Dr Yong-ju Jang, MD, PhD is Professor at the Department of Otolaryngology at the Asan Medical Center located in the University of Ulsan College of Medicine in Seoul, Korea. Immediate past president of the Korean Academy of Facial Plastic and Reconstructive Surgery and also serving as the Vice-president of Pan-Asian Academy of Facial Plastic and Reconstructive Surgery,
Dr Jang has written two textbooks on rhinoplasty, and contributed chapters to various rhinoplasty textbooks. He has published 43 scientific papers on rhinoplasty in a number of international journals and was an invited speaker on rhinoplasty in 61 international conferences held in more than 20 countries. He is therefore, an extremely knowledgeable industry heavyweight on the subject of Rhinoplasty.
Dr Jang was one of the keynote speakers at the 2015 AAFPS Conference on in Sydney. I was lucky enough to be able to ask Dr Jang a few questions.
PSH: How does Rhinoplasty differ in Asian societies as opposed to Western societies? Is there a different ideal of beauty and the type of nose that is requested? Also, are there any structural differences and considerations when performing rhinoplasty surgery?
Dr Jang: In Asian rhinoplasty, making the nose bigger and much more prominent is the most common purpose.
I think the idea of beauty and wishful types are not that different with other parts of the world. (A) nose with a higher bridge and well defined tip is favored by almost all people in the world.
Certainly, there is structural difference between Asian and Caucasian noses. Asians generally have poorly developed nasal skeleton including nasal bone and septum. Therefore we need to build up nose by using various implant materials.
PSH: You have been a coordinator of a number of studies to do with rhinoplasty – what is your preferred material and procedure to use in rhinoplasty and why?
Dr Jang: In a very small nose, I prefer to use rib cartilage. But in simple cosmetic rhinoplasty, I prefer to use Gore-Tex for nasal dorsum augmentation. Nasal tip is usually addressed by use of septal cartilage or ear cartilage. The reason for use of cartilage for tip is that alloplastic implant in the tip frequently induces complications. I prefer goretex for nasal dorsum because it gives soft texture, and blends well with overlying skin.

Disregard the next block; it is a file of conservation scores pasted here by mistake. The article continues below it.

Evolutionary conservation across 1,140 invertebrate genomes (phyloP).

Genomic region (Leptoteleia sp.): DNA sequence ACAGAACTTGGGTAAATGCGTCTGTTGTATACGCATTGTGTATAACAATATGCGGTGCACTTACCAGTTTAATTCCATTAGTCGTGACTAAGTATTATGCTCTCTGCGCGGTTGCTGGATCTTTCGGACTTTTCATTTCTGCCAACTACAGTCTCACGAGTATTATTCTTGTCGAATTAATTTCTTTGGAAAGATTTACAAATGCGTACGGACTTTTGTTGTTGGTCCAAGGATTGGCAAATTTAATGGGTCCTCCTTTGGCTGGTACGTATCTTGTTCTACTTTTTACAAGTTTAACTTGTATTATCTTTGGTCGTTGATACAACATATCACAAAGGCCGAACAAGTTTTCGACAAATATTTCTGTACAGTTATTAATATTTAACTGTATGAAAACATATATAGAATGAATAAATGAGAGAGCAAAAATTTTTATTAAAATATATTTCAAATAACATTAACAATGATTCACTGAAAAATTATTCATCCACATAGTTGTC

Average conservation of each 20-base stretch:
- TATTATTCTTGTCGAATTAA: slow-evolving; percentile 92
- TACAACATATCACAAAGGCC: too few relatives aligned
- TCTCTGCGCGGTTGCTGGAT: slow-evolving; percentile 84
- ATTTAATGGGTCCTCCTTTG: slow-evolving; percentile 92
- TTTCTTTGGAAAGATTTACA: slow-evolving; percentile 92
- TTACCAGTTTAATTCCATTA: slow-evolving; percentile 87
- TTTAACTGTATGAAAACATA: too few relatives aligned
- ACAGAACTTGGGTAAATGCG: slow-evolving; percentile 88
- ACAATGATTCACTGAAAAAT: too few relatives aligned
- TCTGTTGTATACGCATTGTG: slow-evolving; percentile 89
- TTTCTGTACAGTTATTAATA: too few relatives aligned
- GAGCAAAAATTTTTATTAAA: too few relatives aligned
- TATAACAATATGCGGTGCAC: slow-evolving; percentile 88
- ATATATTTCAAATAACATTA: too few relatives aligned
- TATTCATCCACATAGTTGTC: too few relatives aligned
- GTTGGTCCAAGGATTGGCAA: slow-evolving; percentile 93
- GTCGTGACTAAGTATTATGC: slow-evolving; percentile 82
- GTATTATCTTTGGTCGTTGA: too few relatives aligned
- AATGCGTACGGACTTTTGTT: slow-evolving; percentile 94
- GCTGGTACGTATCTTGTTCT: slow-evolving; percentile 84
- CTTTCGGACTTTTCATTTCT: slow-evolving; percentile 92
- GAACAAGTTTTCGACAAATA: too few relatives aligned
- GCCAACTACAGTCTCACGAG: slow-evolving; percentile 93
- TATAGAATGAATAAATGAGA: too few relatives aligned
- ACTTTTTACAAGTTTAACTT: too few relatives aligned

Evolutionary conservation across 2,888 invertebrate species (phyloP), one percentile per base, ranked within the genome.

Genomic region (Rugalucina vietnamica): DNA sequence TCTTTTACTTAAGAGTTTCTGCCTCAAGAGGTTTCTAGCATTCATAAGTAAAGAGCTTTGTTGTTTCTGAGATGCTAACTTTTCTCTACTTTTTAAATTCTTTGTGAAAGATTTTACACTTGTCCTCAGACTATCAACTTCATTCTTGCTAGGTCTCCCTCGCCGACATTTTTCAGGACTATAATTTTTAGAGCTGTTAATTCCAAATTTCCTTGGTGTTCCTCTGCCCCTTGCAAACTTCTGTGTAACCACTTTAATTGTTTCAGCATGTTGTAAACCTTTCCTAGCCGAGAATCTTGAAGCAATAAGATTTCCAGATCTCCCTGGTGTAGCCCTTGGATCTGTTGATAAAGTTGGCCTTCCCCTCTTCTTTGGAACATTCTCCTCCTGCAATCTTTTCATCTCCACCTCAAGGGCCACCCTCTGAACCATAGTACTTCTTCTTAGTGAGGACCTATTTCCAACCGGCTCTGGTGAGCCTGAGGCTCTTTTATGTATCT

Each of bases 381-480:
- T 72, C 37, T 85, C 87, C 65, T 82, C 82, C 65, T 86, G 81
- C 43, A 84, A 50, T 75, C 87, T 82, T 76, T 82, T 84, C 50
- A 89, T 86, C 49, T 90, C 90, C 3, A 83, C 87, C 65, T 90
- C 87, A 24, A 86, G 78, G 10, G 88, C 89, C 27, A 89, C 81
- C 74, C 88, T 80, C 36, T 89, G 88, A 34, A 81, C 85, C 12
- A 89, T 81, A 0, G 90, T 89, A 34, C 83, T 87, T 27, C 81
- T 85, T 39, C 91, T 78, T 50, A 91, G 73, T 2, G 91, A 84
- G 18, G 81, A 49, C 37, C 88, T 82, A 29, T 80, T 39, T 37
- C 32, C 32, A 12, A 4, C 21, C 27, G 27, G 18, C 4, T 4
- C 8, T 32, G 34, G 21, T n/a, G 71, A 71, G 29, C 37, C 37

PSH: Rhinoplasty is considered one of the trickiest of plastic surgeries to do. For our readers, can you explain why this is? Is it because the narrowest margin of errors can affect function, i.e. breathing, or is it because it is such a focal part of our face?
Dr Jang: The Nose is the most prominent three-dimensional structure in the face. Any minor imperfection can easily be observed by others. That is the difficult part of rhinoplasty.
Also, the three-dimensional nature of nasal anatomy is particularly prone to induce unpredictable healing patterns which can considerably impair function and shape.
Trish: I am right in the middle of the conference as this is published and I am so excited to bring you more news as I am able to gather it all together. It really is a coming together of brilliant minds at the forefront of the plastic surgery industry (in particular Rhinoplasty) that rarely happens of such caliber.
I look forward to posting some more blogs to let you know of the latest developments and innovations in the industry, all to help you make more informed decisions about any surgery you may be considering.
Further Reading about Rhinoplasty Surgery
- Nose Surgery Melbourne by Coco Ruby Plastic Surgery
- Rhinoplasty Sydney with Dr Richard Sackelariou Sydney Plastic Surgeon
- Rhinoplasty Melbourne with Dr Stephen Kleid ENT Surgeon and Revision Rhinoplasty Expert
- Rhinoplasty Gold Coast with Dr Mark Doyle – Gold Coast Plastic Surgery
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Read our Q & A with Dr Frankel at the AAFPS conference.